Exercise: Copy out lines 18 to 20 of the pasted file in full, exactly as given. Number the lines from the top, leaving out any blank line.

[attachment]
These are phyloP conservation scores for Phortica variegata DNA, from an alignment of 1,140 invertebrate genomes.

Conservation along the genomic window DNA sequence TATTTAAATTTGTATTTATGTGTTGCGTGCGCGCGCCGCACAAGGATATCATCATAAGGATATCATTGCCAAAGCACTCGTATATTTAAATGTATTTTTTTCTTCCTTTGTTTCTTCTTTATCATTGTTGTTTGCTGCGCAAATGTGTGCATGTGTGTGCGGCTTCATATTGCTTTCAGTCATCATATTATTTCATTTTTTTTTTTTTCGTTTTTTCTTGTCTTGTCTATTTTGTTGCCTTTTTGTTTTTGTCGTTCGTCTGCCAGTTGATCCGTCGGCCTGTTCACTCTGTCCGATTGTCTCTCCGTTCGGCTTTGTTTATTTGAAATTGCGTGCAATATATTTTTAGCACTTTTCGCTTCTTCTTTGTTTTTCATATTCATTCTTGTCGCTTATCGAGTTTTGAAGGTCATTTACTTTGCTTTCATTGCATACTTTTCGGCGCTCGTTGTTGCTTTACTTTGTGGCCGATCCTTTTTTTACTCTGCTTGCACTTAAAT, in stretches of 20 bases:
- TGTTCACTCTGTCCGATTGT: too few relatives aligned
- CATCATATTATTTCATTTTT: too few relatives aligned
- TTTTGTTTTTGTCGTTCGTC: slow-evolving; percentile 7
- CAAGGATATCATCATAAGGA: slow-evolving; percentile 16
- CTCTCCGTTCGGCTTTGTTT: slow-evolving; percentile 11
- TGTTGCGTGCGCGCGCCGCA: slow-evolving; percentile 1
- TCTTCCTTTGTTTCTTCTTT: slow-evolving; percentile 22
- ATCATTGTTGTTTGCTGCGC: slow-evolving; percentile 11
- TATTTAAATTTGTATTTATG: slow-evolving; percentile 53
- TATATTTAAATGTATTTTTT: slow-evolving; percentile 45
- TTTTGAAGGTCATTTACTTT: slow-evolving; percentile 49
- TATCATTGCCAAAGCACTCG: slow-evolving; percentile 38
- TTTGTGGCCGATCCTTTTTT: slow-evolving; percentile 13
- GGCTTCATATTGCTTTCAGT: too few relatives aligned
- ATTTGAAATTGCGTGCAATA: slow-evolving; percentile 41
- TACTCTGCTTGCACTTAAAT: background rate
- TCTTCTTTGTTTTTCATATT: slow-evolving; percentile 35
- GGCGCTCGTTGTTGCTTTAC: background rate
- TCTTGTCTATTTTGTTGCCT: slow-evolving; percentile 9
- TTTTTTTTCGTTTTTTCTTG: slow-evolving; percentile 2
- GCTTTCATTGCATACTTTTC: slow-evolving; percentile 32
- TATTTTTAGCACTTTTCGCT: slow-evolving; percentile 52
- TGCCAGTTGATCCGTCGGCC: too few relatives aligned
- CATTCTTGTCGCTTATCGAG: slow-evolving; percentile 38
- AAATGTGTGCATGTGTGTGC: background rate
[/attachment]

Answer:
- TACTCTGCTTGCACTTAAAT: background rate
- TCTTCTTTGTTTTTCATATT: slow-evolving; percentile 35
- GGCGCTCGTTGTTGCTTTAC: background rate